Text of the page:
Sacrilege! There's long been an unwritten rule that no SETI organization should ever criticize the efforts of another, lest we cast a public pall over all of us. And I've just broken that rule (but as an individual, remember?) Am I not afraid that, as a result, the public will think less of (and be less likely to support) all SETI efforts, including our own?

Actually, that's already happening, and not because the SETI Institute's programs are not worthy. The problem stems from a persistent public perception that SETI is some single monolithic organization. That's not particularly the fault of the SETI Institute, but it is a reality with which they too have to contend. So, what they choose to do, to raise, and to spend reflects on us all. I hear it whenever I try to raise funds for a SETI League project: "why are you asking me for money, when Paul Allen just gave you millions?" I hear it whenever I encourage individuals to get personally involved in our research: "I'm already letting you use my computer -- you should be paying me!" And I hear it whenever I urge our elected officials to consider renewing public support of SETI: "Why would you want that? You guys are doing so well on your own…"

Well, frankly, we're not. And if you should happen to feel my motives are suspect, my viewpoint less than totally objective, let me wholeheartedly agree. Yes, I'm jealous of the funding apparently available to others but denied to us. Yes, it frustrates me that, while tens of millions of dollars are being poured into the Allen Telescope Array, we can't seem to raise the piddling twenty thousand needed to finish the Very Small Array prototype, which many of you so generously helped us to start four years ago. And yes, sour grapes do indeed go best with a grain of salt.

But aren't you frustrated too, just a little?

So, what would I urge our colleagues in California to do? Redouble their true SETI efforts, even if at the expense of some other worthy projects. Let others do the continuum radio astronomy, or the life-in-the-universe studies, or the school curricula, or the searches for organic molecules, or the studies of fossilized bacteria. Maybe even let others build The World's Greatest Radio Telescope, and then go to them and rent time on it. In other words, become a lean and efficient SETI Institute once again, not an Astrobiology Institute. NASA already has one of those, and it costs - millions. I would be the first Team SETI member to raise a glass in salute of a refocused effort, once more emphasizing observational SETI.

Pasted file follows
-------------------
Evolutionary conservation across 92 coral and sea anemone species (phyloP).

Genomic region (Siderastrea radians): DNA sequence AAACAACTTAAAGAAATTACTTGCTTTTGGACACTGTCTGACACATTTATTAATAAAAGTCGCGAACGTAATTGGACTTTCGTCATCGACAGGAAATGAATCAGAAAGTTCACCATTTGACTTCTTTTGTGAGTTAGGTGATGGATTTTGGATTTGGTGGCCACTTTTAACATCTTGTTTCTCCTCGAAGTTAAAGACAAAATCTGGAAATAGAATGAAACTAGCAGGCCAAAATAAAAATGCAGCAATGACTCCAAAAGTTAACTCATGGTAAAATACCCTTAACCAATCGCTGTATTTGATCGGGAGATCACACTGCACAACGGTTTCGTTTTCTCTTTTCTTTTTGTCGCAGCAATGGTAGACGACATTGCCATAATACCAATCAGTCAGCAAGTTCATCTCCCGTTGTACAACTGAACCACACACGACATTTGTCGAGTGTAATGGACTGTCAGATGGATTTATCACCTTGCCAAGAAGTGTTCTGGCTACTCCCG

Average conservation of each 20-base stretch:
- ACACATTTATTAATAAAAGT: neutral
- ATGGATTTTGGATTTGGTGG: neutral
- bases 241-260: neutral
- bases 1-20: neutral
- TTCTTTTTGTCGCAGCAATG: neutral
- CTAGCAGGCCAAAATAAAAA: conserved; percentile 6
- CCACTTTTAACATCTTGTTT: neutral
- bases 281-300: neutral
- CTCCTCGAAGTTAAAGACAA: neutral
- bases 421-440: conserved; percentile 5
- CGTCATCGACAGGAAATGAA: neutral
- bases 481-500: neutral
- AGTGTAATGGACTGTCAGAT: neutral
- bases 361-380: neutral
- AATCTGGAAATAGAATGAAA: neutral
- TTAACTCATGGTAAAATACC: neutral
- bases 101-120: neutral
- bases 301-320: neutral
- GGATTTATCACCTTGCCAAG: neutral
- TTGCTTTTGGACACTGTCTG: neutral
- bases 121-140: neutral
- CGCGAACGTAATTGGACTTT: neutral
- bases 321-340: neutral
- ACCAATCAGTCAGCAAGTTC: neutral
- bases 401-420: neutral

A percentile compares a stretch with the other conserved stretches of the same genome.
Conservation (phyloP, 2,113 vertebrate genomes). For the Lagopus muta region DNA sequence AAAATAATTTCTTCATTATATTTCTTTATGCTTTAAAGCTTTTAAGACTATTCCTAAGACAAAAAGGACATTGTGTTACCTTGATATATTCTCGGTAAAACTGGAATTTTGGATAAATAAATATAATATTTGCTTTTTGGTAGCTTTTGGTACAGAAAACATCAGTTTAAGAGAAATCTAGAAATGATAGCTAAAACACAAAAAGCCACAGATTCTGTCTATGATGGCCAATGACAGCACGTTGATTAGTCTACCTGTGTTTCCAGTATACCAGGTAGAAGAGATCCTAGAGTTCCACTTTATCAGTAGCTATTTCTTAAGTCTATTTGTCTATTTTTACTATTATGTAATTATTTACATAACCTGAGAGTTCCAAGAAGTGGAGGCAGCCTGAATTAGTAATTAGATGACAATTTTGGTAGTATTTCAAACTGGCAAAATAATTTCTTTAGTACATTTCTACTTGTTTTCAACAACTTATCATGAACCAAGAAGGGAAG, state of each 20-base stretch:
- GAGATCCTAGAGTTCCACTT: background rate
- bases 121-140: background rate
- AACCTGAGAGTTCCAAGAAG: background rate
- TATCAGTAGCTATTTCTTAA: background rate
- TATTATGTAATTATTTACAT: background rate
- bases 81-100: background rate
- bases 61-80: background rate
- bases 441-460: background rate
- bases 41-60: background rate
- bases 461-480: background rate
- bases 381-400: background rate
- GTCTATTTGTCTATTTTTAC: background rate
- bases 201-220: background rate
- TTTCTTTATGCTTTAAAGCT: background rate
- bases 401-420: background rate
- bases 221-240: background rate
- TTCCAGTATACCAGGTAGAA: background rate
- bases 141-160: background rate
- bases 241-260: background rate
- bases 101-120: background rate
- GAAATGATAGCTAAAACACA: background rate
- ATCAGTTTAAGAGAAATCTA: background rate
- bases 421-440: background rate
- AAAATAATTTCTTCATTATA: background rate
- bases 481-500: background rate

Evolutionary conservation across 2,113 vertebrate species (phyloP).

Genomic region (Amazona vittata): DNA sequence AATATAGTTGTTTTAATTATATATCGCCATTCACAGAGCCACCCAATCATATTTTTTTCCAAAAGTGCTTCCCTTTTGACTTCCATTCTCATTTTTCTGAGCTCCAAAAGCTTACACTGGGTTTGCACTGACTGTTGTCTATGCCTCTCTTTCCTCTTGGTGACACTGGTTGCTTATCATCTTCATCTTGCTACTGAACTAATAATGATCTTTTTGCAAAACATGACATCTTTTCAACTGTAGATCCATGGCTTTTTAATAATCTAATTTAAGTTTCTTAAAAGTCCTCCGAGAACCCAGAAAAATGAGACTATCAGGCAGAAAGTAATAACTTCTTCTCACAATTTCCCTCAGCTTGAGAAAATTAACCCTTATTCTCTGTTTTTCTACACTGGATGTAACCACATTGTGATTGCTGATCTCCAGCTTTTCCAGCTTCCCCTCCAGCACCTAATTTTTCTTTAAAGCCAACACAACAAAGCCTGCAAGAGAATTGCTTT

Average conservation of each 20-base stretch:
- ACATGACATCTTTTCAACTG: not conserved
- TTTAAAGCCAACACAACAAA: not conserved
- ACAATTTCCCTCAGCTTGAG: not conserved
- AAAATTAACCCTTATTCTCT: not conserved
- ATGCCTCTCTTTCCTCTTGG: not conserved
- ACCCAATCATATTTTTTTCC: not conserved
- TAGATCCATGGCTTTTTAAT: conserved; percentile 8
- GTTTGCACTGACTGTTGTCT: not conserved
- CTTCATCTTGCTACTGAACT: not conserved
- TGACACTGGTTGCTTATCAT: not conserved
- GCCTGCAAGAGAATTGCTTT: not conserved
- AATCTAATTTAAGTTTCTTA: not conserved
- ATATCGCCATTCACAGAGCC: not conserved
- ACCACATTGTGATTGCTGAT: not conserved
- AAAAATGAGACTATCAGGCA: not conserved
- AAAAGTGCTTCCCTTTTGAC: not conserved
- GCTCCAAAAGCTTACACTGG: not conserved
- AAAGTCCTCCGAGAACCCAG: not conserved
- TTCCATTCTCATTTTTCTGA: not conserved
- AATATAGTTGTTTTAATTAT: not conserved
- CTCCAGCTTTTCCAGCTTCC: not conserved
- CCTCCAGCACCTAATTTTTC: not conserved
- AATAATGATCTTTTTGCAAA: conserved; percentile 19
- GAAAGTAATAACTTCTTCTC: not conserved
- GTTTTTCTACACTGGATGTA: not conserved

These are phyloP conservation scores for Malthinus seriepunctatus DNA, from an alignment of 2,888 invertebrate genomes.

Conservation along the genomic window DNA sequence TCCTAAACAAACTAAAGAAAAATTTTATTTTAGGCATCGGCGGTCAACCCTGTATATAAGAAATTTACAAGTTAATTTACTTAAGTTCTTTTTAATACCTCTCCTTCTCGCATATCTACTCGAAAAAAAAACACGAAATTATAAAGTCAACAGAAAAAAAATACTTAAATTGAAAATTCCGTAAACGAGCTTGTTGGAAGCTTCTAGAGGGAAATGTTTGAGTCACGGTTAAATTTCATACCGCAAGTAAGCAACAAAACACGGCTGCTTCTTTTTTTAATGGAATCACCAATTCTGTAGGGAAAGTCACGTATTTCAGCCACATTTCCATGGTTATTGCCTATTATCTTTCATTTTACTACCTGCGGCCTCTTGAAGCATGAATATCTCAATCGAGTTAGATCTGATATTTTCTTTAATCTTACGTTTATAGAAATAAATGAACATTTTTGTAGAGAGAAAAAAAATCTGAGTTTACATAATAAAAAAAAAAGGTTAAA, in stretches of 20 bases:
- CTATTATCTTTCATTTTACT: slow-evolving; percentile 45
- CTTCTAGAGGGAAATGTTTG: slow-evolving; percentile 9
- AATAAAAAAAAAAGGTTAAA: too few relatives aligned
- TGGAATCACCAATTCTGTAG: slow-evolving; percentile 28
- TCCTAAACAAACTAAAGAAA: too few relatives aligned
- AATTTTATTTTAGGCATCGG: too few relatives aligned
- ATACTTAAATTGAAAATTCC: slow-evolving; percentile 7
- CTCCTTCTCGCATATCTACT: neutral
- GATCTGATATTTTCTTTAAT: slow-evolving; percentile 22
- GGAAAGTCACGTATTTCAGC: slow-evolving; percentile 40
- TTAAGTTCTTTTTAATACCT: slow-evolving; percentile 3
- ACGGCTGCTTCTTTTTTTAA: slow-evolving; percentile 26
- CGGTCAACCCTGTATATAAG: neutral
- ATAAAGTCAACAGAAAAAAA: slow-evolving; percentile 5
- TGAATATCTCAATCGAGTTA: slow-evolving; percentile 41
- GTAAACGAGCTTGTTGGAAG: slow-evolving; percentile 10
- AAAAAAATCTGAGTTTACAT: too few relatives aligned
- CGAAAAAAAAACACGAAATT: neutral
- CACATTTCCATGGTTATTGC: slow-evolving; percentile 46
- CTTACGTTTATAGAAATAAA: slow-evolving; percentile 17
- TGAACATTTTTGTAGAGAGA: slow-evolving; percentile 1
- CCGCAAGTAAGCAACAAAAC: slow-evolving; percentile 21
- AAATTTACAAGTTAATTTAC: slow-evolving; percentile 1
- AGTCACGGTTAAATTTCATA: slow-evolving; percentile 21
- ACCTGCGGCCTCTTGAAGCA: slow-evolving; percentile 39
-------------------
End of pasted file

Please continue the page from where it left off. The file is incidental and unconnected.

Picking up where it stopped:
Or, maybe I'm looking at this all wrong. Perhaps we should see the desire of the SETI Institute to broaden its scope as a golden opportunity for The SETI League. After all they, for whatever reason, aren't doing observational microwave SETI at the moment. We, with our 127 operational Project Argus stations, are. So The SETI League has, for now, a chance to differentiate itself, as a major observational arm of the SETI community. What we should be striving for, above all else, is to be recognized as worthy partners in a bold adventure.

There - now that I've gotten that off my chest, I can put my SETI League director's hat back on, and…

Say, who is this guy who dares to speak out against another SETI enterprise?

Disclaimer: The opinions expressed in editorials are those of the individual authors, and do not necessarily reflect the position of The SETI League, Inc., its Trustees, officers, Advisory Board, members, donors, or commercial sponsors.